Indonesia rises to upper-middle-income status

What Does Indonesia’s Upper Middle-Income Status Mean?

  • InCorp Editorial Team
  • 18 June 2024
  • 5 minute reading time

In a momentous leap forward, Indonesia has recently become an upper-middle-income nation, marking a significant milestone in its economic growth journey. This remarkable feat, characterized by increased gross national income (GNI) per capita, solidifies Indonesia’s position as a burgeoning economic powerhouse in the Southeast Asian region. 

As Indonesia continues to forge ahead on its path of progress, the world watches with anticipation to witness the manifold opportunities for this dynamic nation.

In this article, we will explore the factors behind this milestone and its potential implications for the nation’s economic landscape.

Indonesia regains upper-middle-income country status

With the ending of the COVID-19 pandemic in Indonesia, the largest archipelago country has regained its status as an upper-middle-income country.

Indonesia’s gross national income (GNI) per capita reached USD 4,580 in 2022. As the World Bank database reported, the number shows a significant increase of 9.8% from the previous year with USD 4,140.

The GNI per capita measures the sum of money a nation earns divided by its population. 

This successful growth has led to Indonesia reacquiring its upper-middle-income country status.

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Will Indonesia become a high-income country?

Despite the positive update, Indonesia still needs to achieve the status of a high-income country. To obtain a high-income country status, it should reach USD 13,845.

Below are the income classifications or categories according to the World Bank from July 1, 2023, to 2024:

  • Low-income countries: Below USD 1,135, this threshold has increased from the previous USD 1,085.
  • Lower-middle-income countries: From USD 1,146 to USD 4,465, this threshold has increased from USD 1,086 to USD 4,255.
  • Upper-middle-income countries: From USD 4,466 to USD 13,845, this threshold has increased from USD 4,256 to USD 13,205.
  • High-income countries: USD 13,845 and above; this threshold has increased from the previous USD 13,205.

Previously, Indonesia achieved upper-middle-income status based on its GNI per capita in 2019. Still, due to the impact of the COVID-19 pandemic on the economy, it temporarily dropped back to lower-middle status.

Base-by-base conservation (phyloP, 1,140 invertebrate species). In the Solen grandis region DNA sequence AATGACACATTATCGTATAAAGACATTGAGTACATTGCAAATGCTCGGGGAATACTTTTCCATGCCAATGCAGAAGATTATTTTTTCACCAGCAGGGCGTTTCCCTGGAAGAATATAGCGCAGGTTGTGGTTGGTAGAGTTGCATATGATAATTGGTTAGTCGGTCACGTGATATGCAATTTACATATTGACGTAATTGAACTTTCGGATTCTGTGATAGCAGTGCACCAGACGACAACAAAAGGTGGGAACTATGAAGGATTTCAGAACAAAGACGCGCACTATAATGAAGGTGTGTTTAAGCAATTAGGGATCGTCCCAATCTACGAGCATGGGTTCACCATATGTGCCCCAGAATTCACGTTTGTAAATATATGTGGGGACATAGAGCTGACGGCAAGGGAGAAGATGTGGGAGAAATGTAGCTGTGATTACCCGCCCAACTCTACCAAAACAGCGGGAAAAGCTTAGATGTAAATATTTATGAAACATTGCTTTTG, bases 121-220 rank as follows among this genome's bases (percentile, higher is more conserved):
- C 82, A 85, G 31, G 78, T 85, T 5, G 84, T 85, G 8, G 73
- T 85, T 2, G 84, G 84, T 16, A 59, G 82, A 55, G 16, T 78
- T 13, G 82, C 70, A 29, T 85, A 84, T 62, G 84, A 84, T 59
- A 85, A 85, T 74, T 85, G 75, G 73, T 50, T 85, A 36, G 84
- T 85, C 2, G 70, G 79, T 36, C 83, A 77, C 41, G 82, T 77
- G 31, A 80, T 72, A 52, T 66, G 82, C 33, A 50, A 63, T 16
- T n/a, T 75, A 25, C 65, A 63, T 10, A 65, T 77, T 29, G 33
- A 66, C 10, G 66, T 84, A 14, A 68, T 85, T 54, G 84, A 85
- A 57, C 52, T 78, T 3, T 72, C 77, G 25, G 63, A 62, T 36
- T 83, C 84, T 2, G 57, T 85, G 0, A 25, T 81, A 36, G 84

Read more: Addressing Business Challenges in the Indonesian Market

The pandemic’s impacts on Indonesia’s economy

The COVID-19 pandemic lasted for three years in Indonesia, resulting in severe consequences, including unemployment, poverty, income inequality, declining GDP, and reduced domestic and international trade.

Due to the restrictions and lockdown policies in various countries, investment progress in Indonesia has also slowed down, leading to considerable financial losses for the country.

The COVID-19 pandemic has affected various sectors, including transportation, tourism, trade, and healthcare, with the household sector bearing the brunt of the pandemic’s adverse effects the most.

Moreover, the World Bank’s Human Capital Index revealed that the closure of schools during the pandemic has led to a loss of learning, which will have long-term repercussions on Indonesia’s future generations. 

Albeit the severe impacts of the pandemic on the economy, several factors have contributed to the return of Indonesia as an upper-middle-income country, such as the pandemic handling policies and the economic transformation during the pandemic. 

Contributing factors to Indonesia’s upper-middle-income status

Indonesia’s return to the upper-middle-income country is attributed to several factors, including:

  • The effective handling of the COVID-19 pandemic,
  • The implementation of the COVID-19 Response and National Economic Recovery Program (PC-PEN), and